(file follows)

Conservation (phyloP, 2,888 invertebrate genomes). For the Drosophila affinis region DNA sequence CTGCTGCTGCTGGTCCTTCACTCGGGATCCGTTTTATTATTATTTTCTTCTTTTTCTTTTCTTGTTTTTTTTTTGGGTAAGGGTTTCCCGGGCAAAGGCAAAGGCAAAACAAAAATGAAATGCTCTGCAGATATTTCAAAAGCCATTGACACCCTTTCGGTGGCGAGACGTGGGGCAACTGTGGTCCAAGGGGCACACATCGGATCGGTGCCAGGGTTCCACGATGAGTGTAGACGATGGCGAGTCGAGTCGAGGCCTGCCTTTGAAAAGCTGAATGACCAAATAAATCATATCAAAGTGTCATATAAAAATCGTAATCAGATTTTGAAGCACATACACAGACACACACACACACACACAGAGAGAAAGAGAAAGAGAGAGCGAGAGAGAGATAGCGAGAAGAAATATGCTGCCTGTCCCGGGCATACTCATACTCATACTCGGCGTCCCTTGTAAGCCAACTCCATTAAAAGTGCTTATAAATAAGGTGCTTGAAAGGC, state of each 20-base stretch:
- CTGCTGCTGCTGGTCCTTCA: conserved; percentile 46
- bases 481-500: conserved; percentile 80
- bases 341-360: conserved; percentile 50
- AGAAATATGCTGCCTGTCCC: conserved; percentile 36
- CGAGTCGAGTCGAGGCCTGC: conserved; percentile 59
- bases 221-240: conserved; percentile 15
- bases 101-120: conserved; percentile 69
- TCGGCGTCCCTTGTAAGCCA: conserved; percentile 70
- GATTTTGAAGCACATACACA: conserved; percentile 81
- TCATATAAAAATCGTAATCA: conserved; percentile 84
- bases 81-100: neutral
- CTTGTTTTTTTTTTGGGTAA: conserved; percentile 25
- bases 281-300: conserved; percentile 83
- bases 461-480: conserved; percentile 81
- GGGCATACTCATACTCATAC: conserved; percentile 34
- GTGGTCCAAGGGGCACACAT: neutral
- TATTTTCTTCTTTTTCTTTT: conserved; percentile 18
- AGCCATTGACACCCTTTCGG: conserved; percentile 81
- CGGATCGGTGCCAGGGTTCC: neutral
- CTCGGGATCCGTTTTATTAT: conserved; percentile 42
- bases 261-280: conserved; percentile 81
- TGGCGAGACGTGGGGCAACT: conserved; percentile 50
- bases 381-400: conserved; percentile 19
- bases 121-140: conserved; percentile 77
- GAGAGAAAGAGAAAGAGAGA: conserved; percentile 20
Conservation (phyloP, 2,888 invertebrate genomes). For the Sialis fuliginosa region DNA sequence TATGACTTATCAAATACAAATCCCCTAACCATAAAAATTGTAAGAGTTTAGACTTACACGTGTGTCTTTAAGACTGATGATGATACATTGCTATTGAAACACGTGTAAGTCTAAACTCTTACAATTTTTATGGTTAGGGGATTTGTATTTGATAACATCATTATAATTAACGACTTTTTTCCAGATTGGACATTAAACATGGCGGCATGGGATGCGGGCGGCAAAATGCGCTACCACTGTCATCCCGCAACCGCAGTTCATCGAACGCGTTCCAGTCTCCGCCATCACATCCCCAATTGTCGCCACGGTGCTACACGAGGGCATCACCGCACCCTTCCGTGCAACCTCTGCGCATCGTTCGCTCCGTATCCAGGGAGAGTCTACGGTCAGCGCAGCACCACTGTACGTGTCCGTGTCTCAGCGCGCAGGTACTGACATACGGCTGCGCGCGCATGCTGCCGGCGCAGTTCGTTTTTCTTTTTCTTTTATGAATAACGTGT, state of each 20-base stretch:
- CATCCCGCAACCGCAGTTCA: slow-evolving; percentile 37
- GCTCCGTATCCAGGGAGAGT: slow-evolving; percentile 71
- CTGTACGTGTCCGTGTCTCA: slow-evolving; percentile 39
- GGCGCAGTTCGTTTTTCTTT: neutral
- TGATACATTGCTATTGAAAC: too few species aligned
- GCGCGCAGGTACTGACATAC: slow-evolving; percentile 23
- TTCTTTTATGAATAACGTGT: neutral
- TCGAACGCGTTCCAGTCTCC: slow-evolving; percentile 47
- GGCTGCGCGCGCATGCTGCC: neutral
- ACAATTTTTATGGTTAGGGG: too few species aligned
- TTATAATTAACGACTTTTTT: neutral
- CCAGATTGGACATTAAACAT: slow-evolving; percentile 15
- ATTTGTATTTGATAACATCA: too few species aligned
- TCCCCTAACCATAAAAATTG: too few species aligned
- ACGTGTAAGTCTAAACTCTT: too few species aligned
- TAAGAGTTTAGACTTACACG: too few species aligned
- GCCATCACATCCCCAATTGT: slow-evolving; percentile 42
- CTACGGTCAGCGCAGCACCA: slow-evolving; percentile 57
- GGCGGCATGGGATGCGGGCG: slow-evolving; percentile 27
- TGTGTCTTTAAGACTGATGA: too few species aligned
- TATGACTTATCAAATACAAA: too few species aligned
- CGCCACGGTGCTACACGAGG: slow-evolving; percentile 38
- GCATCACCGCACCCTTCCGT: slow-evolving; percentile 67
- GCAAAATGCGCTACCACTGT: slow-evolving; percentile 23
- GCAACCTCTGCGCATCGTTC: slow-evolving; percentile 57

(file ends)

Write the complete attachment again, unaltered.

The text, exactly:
Conservation (phyloP, 2,888 invertebrate genomes). For the Drosophila affinis region DNA sequence CTGCTGCTGCTGGTCCTTCACTCGGGATCCGTTTTATTATTATTTTCTTCTTTTTCTTTTCTTGTTTTTTTTTTGGGTAAGGGTTTCCCGGGCAAAGGCAAAGGCAAAACAAAAATGAAATGCTCTGCAGATATTTCAAAAGCCATTGACACCCTTTCGGTGGCGAGACGTGGGGCAACTGTGGTCCAAGGGGCACACATCGGATCGGTGCCAGGGTTCCACGATGAGTGTAGACGATGGCGAGTCGAGTCGAGGCCTGCCTTTGAAAAGCTGAATGACCAAATAAATCATATCAAAGTGTCATATAAAAATCGTAATCAGATTTTGAAGCACATACACAGACACACACACACACACACAGAGAGAAAGAGAAAGAGAGAGCGAGAGAGAGATAGCGAGAAGAAATATGCTGCCTGTCCCGGGCATACTCATACTCATACTCGGCGTCCCTTGTAAGCCAACTCCATTAAAAGTGCTTATAAATAAGGTGCTTGAAAGGC, state of each 20-base stretch:
- CTGCTGCTGCTGGTCCTTCA: conserved; percentile 46
- bases 481-500: conserved; percentile 80
- bases 341-360: conserved; percentile 50
- AGAAATATGCTGCCTGTCCC: conserved; percentile 36
- CGAGTCGAGTCGAGGCCTGC: conserved; percentile 59
- bases 221-240: conserved; percentile 15
- bases 101-120: conserved; percentile 69
- TCGGCGTCCCTTGTAAGCCA: conserved; percentile 70
- GATTTTGAAGCACATACACA: conserved; percentile 81
- TCATATAAAAATCGTAATCA: conserved; percentile 84
- bases 81-100: neutral
- CTTGTTTTTTTTTTGGGTAA: conserved; percentile 25
- bases 281-300: conserved; percentile 83
- bases 461-480: conserved; percentile 81
- GGGCATACTCATACTCATAC: conserved; percentile 34
- GTGGTCCAAGGGGCACACAT: neutral
- TATTTTCTTCTTTTTCTTTT: conserved; percentile 18
- AGCCATTGACACCCTTTCGG: conserved; percentile 81
- CGGATCGGTGCCAGGGTTCC: neutral
- CTCGGGATCCGTTTTATTAT: conserved; percentile 42
- bases 261-280: conserved; percentile 81
- TGGCGAGACGTGGGGCAACT: conserved; percentile 50
- bases 381-400: conserved; percentile 19
- bases 121-140: conserved; percentile 77
- GAGAGAAAGAGAAAGAGAGA: conserved; percentile 20
Conservation (phyloP, 2,888 invertebrate genomes). For the Sialis fuliginosa region DNA sequence TATGACTTATCAAATACAAATCCCCTAACCATAAAAATTGTAAGAGTTTAGACTTACACGTGTGTCTTTAAGACTGATGATGATACATTGCTATTGAAACACGTGTAAGTCTAAACTCTTACAATTTTTATGGTTAGGGGATTTGTATTTGATAACATCATTATAATTAACGACTTTTTTCCAGATTGGACATTAAACATGGCGGCATGGGATGCGGGCGGCAAAATGCGCTACCACTGTCATCCCGCAACCGCAGTTCATCGAACGCGTTCCAGTCTCCGCCATCACATCCCCAATTGTCGCCACGGTGCTACACGAGGGCATCACCGCACCCTTCCGTGCAACCTCTGCGCATCGTTCGCTCCGTATCCAGGGAGAGTCTACGGTCAGCGCAGCACCACTGTACGTGTCCGTGTCTCAGCGCGCAGGTACTGACATACGGCTGCGCGCGCATGCTGCCGGCGCAGTTCGTTTTTCTTTTTCTTTTATGAATAACGTGT, state of each 20-base stretch:
- CATCCCGCAACCGCAGTTCA: slow-evolving; percentile 37
- GCTCCGTATCCAGGGAGAGT: slow-evolving; percentile 71
- CTGTACGTGTCCGTGTCTCA: slow-evolving; percentile 39
- GGCGCAGTTCGTTTTTCTTT: neutral
- TGATACATTGCTATTGAAAC: too few species aligned
- GCGCGCAGGTACTGACATAC: slow-evolving; percentile 23
- TTCTTTTATGAATAACGTGT: neutral
- TCGAACGCGTTCCAGTCTCC: slow-evolving; percentile 47
- GGCTGCGCGCGCATGCTGCC: neutral
- ACAATTTTTATGGTTAGGGG: too few species aligned
- TTATAATTAACGACTTTTTT: neutral
- CCAGATTGGACATTAAACAT: slow-evolving; percentile 15
- ATTTGTATTTGATAACATCA: too few species aligned
- TCCCCTAACCATAAAAATTG: too few species aligned
- ACGTGTAAGTCTAAACTCTT: too few species aligned
- TAAGAGTTTAGACTTACACG: too few species aligned
- GCCATCACATCCCCAATTGT: slow-evolving; percentile 42
- CTACGGTCAGCGCAGCACCA: slow-evolving; percentile 57
- GGCGGCATGGGATGCGGGCG: slow-evolving; percentile 27
- TGTGTCTTTAAGACTGATGA: too few species aligned
- TATGACTTATCAAATACAAA: too few species aligned
- CGCCACGGTGCTACACGAGG: slow-evolving; percentile 38
- GCATCACCGCACCCTTCCGT: slow-evolving; percentile 67
- GCAAAATGCGCTACCACTGT: slow-evolving; percentile 23
- GCAACCTCTGCGCATCGTTC: slow-evolving; percentile 57